When Should I Schedule My First Colonoscopy?

You’ve undoubtedly heard of the trials and tribulations of getting a colonoscopy, most of which are associated with the preparatory process that involves taking laxatives to clear out your system. You may be happy to hear that you can delay the procedure until you’re age 50. This recommendation stands for people who have no personal history of polyps or cancer and no family history of colon cancer either.

If you’re African American, you have a family history of colon cancer, or you have other risk factors, you may need a colonoscopy at a younger age.

Importance of a colonoscopy?

A colonoscopy is used to screen for asymptomatic cancers early on, so they can be successfully treated. A colonoscopy can also detect and remove precancerous polyps before they can even turn into cancer.

While most healthy people can wait until age 50 to schedule a colonoscopy, you may need a diagnostic one earlier if you have symptoms, such as rectal bleeding or changes in bowel habits.

Screening schedule

Most people start their colonoscopy screening schedule at age 50, but African-Americans should start at age 45. If this first screening comes out normal, you schedule one every 8-10 years following.

If a close relative of yours has had colorectal cancer or polyps, Dr. Pothuri recommends you start screening earlier and have more frequent colonoscopies. Anyone who had colorectal cancer in the past should be screened every three years. If your test shows polyps, your screenings will be more frequent too. Dr. Pothuri develops a screening schedule appropriate to the size and number of the polyps.

If your screening colonoscopy was inconclusive for any reason, you may need a repeat test within a year. Reasons for an inconclusive colonoscopy is residual stool in the colon or a poor view through the scope.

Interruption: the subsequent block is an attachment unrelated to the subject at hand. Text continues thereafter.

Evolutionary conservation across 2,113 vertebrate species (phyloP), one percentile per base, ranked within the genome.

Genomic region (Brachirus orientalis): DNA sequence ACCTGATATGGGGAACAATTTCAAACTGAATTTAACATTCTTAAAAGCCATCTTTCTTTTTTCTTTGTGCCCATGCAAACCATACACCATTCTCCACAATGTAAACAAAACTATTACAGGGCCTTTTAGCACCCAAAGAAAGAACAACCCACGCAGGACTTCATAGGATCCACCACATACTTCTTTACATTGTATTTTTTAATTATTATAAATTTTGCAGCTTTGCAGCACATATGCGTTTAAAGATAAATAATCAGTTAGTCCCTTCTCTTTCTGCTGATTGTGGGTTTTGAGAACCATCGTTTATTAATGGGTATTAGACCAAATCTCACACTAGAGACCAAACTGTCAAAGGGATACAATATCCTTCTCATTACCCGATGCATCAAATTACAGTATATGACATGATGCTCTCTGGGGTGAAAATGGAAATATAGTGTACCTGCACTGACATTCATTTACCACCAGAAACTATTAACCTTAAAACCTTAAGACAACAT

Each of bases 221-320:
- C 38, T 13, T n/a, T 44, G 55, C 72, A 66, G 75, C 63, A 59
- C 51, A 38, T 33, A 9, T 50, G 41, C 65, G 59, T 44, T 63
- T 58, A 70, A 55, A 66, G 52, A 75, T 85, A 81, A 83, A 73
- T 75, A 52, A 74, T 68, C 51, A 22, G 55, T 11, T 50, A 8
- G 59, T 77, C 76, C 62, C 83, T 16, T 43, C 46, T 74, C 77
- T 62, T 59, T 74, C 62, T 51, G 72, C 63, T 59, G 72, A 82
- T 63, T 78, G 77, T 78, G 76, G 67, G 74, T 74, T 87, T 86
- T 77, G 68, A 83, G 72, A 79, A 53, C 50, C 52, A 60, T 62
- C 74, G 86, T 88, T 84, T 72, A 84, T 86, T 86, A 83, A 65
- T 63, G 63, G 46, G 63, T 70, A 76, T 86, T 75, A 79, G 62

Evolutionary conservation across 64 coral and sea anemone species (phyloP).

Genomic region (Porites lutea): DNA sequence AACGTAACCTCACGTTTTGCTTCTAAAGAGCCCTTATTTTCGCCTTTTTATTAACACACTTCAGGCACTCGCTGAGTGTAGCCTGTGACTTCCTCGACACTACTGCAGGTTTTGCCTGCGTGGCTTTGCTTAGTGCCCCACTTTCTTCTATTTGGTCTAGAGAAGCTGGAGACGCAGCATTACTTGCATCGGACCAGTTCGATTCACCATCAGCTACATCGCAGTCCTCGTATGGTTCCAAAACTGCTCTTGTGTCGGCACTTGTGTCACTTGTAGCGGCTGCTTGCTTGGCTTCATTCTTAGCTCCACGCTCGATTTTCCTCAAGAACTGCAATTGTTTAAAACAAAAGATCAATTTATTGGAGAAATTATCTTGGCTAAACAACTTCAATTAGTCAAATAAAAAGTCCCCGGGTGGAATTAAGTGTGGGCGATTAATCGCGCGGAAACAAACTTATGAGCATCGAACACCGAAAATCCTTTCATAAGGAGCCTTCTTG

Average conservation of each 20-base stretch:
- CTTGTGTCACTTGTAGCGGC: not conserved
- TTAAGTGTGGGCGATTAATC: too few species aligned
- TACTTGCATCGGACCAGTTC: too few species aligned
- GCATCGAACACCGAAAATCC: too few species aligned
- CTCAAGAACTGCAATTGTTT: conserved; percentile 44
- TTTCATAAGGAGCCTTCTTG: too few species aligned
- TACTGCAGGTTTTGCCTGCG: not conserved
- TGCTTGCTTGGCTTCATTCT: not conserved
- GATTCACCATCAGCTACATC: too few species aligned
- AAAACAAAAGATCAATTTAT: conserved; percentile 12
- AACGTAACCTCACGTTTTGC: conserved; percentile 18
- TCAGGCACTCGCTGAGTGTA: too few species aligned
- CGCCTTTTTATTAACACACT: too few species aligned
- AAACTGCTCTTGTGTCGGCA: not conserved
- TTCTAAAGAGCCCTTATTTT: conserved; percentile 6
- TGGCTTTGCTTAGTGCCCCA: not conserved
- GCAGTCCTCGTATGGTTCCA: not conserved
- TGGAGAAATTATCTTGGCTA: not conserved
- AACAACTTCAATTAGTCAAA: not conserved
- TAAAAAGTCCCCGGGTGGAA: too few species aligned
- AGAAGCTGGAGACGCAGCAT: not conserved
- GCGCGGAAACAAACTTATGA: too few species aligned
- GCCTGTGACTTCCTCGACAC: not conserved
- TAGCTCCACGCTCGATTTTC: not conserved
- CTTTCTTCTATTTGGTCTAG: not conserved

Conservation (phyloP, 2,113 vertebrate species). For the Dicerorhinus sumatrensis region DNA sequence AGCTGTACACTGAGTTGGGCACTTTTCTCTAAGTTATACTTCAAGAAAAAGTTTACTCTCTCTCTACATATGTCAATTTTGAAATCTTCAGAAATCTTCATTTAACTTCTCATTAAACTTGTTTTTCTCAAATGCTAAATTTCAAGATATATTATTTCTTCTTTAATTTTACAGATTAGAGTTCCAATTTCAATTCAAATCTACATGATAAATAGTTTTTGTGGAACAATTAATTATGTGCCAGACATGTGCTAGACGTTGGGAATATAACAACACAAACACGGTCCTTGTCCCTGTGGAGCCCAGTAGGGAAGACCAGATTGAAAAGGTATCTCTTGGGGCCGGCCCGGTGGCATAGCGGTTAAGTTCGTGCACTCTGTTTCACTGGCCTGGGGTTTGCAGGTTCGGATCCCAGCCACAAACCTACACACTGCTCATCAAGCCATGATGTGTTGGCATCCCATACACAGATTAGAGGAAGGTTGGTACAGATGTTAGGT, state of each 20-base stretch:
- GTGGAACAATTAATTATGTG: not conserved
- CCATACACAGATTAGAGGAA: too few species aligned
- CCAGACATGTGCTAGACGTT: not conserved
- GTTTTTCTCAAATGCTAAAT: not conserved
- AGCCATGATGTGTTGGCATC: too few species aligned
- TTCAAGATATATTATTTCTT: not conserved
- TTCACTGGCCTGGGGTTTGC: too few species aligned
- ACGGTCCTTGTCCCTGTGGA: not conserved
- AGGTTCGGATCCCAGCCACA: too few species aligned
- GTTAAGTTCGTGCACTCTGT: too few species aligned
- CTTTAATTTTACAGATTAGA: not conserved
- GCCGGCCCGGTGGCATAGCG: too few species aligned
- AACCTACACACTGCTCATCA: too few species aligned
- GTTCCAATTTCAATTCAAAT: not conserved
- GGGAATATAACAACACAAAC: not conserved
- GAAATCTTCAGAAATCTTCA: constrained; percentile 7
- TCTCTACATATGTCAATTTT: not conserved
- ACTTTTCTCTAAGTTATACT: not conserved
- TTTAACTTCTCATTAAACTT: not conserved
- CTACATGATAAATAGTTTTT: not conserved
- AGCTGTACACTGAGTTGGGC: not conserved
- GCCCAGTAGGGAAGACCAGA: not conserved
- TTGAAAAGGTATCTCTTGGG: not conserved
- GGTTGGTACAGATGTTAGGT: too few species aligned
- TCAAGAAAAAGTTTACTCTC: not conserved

If any polyps are found, they’re usually removed during the colonoscopy.

Risk considerations

The average risk of a person in the United States for developing colorectal cancer is 6%. But if you had a parent who developed the cancer after age 50, your risk jumps to 15%. If that relative had colorectal cancer before age 50, your risk is 24%.

Significance of age 50

Colorectal cancer occurs due to a gradual buildup of mutations in the lining of your colon. This buildup, on average, takes about 60 years. The beginnings of these mutations, in the form of polyps, usually appears after about 50 years.

Mutations in your colon cells occur due to genetics and according to what you eat. People who consume more red meat, animal fats, and chargrilled meat are at greater risk. Smoking, excessive alcohol intake, and being overweight or obese further raises your risk of mutations in your colon that lead to colon cancer.

 

A colonoscopy is a routine screening, but one you shouldn’t skip. Trust Dr. Pothuri to guide you through the process. If he should find polyps or cancerous tissue, he’ll tell you the next steps to take to prevent development or progression of the disease. If you live in the greater Houston area, call us here at GastroDoxs in Cypress to schedule your colonoscopy.

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